Alright, enough of the platitudes,let’s get down to business. Bioshock Infinite does at its core, play like a Bioshock game. Take that statement in the spirit in which you associate Bioshock gameplay. One of the main criticisms of the series, is while it does have a variety of weapons and powers at your disposal, chances are most (as did I) resorted to the old “Electrocute then run up and hit with wrench” tactic. So has this been redone in order to accommodate different play styles? The truth is…kinda,sorta, not really. There are a variety of guns that are at your disposal (10 in all) and there are a variety of “Vigors” -read: plasmids- that are powered by “Salts-read:Adam- that you can use, but unless you are gunning for the every achievement, there may not be too much reason to really utilize all of the vigors that you have. That being said, the Vigors are much more aesthetically interesting, and the guns themselves have a noticeably more heavy feel about them. You will also have at your call and beckon a Sky Hook, a gauntlet that allows you to travel sky lines around Columbia that you can make incredible leaps to hook onto and rip around, shooting your enemies and gaining access to higher areas. They are particularly fun, and have a sort of theme park feel about them. This tool also comes into play as a melee weapon in order to turn your opponent’s faces, bodies and internal organs into a freshly blended giblet smoothie using your skyhook as your personal gloved Cuisinart. The result is dare I say,”Gore-ious” (BOO! HISS! HECKLE HECKLE!) There is also gear that you can pick up and load out Mr DeWitt with, ranging from health regen with melee kills, or 2x damage with your weapons when you are on the brink. You can load up to 4 of them at once, and can change them at will.
“Are you afraid of God, Mr Dewitt?”
“No, but I am afraid of you”
Now, I do not play Bioshock for the gameplay. There are indeed better shooters out there, but no shooter (or most games for that matter) has a story or setting quite like Bioshock Infinite, which is in itself, a league of its own. I obviously won’t spoil the whole story for you here, but I will say that the final act is a bit of a mind-bend. Here is the basic rundown, your character, Booker DeWitt has gotten himself into some trouble and now has to repay a debt. His objective is to go to Columbia, find a girl named Elizabeth, and bring her back to New York. Simple, right? What you do find is a story that takes pages right out of the history books in regards to the Emancipation Proclamation, racism, factional war, and salvation, all which culminate in a really excellent ending. The character dynamic of Dewitt and Elizabeth is very good, with the characters expertly voiced, and intelligently portrayed. Now some have asked, “Is this one long escort mission?” The answer is yes, but not in the way one has had in the past. To be honest, Elizabeth is consequential, only in terms of combat and navigation. Elizabeth is never in danger directly, and as a result, allows the player to get on with the business at hand, while she supports you with health and ammo. This gives the game a lot of freedom in this regard, and I do hope that developers look at this model in the future.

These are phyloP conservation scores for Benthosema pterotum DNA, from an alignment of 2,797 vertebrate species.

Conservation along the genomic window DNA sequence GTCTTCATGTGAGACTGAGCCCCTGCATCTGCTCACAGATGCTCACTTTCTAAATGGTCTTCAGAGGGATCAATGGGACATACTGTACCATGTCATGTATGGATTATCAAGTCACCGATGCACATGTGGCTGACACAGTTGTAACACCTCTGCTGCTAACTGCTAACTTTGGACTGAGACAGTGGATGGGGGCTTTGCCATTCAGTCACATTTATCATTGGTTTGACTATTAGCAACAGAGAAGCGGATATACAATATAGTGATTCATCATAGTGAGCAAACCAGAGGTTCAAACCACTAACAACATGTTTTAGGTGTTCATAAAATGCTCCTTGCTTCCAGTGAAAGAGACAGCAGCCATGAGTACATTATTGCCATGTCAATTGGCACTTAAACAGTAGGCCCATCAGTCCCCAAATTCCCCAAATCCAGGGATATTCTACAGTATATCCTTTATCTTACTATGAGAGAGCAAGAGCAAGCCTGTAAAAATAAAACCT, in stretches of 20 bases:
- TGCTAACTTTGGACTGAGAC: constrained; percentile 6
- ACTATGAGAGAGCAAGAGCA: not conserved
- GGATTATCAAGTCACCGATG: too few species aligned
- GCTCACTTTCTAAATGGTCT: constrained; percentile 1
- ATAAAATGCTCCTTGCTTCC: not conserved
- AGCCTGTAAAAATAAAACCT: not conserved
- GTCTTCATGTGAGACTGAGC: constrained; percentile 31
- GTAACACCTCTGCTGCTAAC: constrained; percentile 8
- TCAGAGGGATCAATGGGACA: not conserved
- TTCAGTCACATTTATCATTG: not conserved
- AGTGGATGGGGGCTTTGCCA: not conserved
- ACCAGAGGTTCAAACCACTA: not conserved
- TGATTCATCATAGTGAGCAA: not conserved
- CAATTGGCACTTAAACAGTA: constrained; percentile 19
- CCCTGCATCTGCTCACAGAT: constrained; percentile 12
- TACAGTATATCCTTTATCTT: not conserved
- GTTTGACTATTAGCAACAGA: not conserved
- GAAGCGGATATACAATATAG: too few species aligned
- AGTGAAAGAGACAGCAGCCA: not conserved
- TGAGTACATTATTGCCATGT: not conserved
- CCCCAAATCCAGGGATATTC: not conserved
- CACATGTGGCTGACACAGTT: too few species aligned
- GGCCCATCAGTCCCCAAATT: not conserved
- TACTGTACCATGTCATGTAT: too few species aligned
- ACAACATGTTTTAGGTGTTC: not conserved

Simply put, Bioshock Infinite does right by the series name. It emits ideas that are new to the franchise, all the while breathing the air of familiarity by keeping the core spirit. It is no small feat that Infinite is not only a worthy successor, but indeed a brilliant testament to the excellence that games, and games alone can achieve in terms of storytelling and character development. Hopefully all the DLC that is on the way will only help to expand this wonderful world. Infinite will be a very difficult game to top this year, and hopefully will be regarded as a classic for many years to come.